Author Topic: What prevented you from working on your bikes today  (Read 2660 times)

Offline Topdad

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Re: What prevented you from working on your bikes today
« Reply #120 on: 08.08. 2019 15:01 »
what the hell you all look to be having a great time , good luck to you  *good3* *good3*
" rules are made for the guidance of wise men and the blind obediance of fools"
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Online chaterlea25

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Re: What prevented you from working on your bikes today
« Reply #121 on: 08.08. 2019 23:22 »
Hi All,

Quote
what the hell you all look to be having a great time

The man in the shades is now into his eighties and wears the biggest smile of all
Paddy regularly rides out on his Brough 680ohv or his black Ariel (with home grown electric start)  *smile*
Martin second from left, is back on his bikes after nearly pegging it earlier this year from an infection picked up in Hospital

Remember we are only here for a good time not for a long time  *good3*

John
1961 Super Rocket
1963 RGS (ongoing)

Offline Topdad

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Re: What prevented you from working on your bikes today
« Reply #122 on: 09.08. 2019 12:40 »
well said
" rules are made for the guidance of wise men and the blind obediance of fools"
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Online RDfella

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Re: What prevented you from working on your bikes today
« Reply #123 on: 09.08. 2019 14:10 »
Looking at Chaterlea's pic reminds me of another thread on this forum - I don't see any of those bikes on their centre stand .......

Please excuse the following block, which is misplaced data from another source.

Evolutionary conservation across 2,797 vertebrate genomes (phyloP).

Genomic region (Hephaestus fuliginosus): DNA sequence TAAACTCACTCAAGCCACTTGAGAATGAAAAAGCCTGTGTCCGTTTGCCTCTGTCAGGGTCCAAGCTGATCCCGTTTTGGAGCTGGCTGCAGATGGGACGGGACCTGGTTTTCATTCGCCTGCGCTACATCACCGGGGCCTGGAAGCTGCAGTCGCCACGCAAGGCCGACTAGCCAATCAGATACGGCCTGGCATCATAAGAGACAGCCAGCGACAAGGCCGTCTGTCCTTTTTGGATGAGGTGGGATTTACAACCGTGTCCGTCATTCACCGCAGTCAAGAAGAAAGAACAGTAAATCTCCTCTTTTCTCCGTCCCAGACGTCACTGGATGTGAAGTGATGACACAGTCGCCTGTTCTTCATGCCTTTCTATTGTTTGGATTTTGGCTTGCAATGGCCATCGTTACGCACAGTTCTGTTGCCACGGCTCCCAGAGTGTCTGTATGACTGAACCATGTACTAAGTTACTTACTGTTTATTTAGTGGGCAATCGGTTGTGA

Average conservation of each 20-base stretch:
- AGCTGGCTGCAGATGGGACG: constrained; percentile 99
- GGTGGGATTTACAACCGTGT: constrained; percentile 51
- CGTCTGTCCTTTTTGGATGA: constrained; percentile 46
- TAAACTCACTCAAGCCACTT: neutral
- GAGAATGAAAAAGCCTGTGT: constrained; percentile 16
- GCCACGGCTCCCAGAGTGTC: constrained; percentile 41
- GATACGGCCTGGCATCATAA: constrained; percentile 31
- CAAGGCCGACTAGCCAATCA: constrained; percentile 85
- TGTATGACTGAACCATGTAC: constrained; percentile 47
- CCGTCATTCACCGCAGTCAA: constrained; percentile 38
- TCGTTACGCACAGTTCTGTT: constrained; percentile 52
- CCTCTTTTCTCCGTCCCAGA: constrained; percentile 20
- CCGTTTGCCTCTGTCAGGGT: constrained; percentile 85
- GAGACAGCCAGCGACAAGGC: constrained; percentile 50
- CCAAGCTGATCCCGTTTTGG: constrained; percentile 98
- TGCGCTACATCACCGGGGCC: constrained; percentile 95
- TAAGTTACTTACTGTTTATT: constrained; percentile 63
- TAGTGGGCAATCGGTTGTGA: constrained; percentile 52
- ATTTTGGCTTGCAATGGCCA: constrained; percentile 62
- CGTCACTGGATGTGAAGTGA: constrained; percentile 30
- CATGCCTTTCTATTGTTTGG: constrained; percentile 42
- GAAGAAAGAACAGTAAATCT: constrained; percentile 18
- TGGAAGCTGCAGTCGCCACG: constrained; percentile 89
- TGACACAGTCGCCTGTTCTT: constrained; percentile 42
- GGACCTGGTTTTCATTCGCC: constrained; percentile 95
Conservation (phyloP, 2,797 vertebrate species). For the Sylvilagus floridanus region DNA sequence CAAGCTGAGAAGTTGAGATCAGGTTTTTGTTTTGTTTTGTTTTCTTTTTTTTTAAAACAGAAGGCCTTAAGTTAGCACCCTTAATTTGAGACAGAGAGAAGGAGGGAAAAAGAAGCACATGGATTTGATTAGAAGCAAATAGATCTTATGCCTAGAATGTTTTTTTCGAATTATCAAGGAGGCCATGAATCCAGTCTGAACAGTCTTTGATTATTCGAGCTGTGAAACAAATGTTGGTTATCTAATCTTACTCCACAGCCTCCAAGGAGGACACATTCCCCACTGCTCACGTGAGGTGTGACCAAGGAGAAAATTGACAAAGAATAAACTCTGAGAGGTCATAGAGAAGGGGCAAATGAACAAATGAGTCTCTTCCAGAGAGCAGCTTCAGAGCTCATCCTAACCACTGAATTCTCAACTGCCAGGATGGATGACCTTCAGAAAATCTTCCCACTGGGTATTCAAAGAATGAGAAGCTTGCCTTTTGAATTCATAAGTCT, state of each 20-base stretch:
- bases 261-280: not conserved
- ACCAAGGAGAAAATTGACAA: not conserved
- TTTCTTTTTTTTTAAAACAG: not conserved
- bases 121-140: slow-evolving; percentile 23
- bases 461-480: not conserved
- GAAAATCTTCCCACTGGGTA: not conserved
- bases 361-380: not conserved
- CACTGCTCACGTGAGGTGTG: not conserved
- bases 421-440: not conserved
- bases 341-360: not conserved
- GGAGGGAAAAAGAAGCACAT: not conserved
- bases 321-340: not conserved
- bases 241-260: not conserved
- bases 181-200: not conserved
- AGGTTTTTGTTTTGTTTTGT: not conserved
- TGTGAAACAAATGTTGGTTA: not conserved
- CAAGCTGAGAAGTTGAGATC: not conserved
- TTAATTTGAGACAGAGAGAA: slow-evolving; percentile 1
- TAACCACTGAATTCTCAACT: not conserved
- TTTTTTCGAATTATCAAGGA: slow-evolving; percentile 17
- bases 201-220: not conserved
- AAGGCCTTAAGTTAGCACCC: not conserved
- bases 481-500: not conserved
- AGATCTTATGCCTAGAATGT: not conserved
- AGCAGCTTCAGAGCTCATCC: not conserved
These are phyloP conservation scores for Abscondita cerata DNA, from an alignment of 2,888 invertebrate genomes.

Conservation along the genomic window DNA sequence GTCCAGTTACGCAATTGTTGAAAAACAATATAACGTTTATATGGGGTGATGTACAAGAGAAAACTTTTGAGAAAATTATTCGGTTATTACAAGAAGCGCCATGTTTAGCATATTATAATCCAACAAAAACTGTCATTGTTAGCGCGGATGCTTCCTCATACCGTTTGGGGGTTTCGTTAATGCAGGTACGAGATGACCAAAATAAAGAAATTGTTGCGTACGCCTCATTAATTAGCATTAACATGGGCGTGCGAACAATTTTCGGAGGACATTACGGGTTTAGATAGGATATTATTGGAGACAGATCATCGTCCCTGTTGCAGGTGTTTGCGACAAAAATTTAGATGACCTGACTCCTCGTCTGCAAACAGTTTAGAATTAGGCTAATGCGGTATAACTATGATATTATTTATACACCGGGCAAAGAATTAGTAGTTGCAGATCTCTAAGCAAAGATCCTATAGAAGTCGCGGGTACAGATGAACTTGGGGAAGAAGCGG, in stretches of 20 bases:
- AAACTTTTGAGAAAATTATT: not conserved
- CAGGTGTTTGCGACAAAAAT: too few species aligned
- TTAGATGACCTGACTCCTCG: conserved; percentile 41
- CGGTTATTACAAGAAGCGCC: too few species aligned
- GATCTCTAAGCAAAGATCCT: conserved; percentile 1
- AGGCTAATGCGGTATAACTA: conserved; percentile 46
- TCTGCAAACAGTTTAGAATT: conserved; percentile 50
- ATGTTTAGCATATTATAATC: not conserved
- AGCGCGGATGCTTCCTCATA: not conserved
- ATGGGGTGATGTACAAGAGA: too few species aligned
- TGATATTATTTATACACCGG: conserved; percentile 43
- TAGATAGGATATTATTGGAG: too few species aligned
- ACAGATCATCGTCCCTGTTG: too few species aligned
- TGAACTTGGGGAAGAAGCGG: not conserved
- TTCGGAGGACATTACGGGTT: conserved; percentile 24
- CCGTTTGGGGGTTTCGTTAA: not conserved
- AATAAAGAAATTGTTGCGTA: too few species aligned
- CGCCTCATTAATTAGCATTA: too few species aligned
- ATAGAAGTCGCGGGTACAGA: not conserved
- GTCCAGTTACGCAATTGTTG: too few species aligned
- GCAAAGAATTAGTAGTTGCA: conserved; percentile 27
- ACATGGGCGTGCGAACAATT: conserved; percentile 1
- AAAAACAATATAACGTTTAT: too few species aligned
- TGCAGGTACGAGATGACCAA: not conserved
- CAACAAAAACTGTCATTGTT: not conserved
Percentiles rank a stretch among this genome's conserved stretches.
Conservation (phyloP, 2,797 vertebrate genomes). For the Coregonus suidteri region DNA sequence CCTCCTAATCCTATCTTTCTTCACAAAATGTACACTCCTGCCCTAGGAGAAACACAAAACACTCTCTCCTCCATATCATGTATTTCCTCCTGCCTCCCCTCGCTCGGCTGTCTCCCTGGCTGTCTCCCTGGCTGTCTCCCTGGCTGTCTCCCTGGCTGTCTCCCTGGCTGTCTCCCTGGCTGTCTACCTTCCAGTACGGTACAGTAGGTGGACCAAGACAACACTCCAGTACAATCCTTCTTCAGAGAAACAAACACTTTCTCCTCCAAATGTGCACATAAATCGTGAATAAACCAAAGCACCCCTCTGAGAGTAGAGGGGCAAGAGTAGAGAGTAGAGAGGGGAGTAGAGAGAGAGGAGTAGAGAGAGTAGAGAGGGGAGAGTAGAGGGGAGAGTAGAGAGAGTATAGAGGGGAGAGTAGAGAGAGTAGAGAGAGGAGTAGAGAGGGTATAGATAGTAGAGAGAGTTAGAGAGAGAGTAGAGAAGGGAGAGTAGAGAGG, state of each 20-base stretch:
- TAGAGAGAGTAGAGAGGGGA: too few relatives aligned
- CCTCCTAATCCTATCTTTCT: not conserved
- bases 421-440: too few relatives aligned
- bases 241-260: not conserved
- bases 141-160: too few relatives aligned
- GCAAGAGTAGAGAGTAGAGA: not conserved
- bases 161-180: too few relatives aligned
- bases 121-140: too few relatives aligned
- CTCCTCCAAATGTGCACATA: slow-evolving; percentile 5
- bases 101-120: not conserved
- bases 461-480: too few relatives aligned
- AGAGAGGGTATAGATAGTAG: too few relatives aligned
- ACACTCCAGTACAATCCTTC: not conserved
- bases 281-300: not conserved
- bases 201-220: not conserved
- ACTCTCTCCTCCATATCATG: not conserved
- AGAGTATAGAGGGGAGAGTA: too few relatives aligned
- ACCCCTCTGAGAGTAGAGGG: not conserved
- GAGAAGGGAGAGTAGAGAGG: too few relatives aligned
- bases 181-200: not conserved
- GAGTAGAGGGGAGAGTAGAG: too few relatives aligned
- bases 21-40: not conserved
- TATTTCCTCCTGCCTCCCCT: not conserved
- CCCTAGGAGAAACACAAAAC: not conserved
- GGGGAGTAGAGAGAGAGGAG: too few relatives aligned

'49 B31, '49 M21, '53 DOT, '58 Flash, '00 Firestorm, Weslake sprint bike.

Online chaterlea25

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Re: What prevented you from working on your bikes today
« Reply #124 on: 09.08. 2019 22:27 »
HI RD and All,
The Vincent takes a huge effort to get it on the rear stand, Makes an A10 look easy
It is going to have an aftermarket centrestand  fitted as soon as it arrives
The propstand is another aftermarket item that uses a T120 leg, original Vincent propstands are not good
The Brough is also a lump to get on the rear stand!
I dont think the modern Triumphs have centre stands ?
OK the B33 out of shot is on its centre stand  *smile*

John
1961 Super Rocket
1963 RGS (ongoing)

Offline Swarfcut

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Re: What prevented you from working on your bikes today
« Reply #125 on: 12.08. 2019 09:18 »
Just back from a 4 day Music Festival, near Banbury, Oxfordshire. Being a bit of a wuss, hired a camper van which turned out to be more of a motor home. Now having driven smaller trucks and big vans over the years this was no problem.....it's the other buggers on the road who pull out in front of you, or elbow in on slip roads, that make you think hard about whether you will get your damage deposit back. When well loaded, these vehicles take some stopping, don't change direction or accelerate too well so I always try to anticipate ahead and be prepared to yield rather than prove a point. As on recent posts about blind spots  I keep well away from trucks, give them plenty of space...they have a tough job these days. Thought I was going to be a witness a couple of times when folks with money and no sense passed me at any cost, despite me giving it the beans to keep up with the traffic.

 Anyway, great Festival Entertainment, managing to dodge most of the rain and survive the high winds. Off to another one on Friday, this time as a day visitor as its local to home.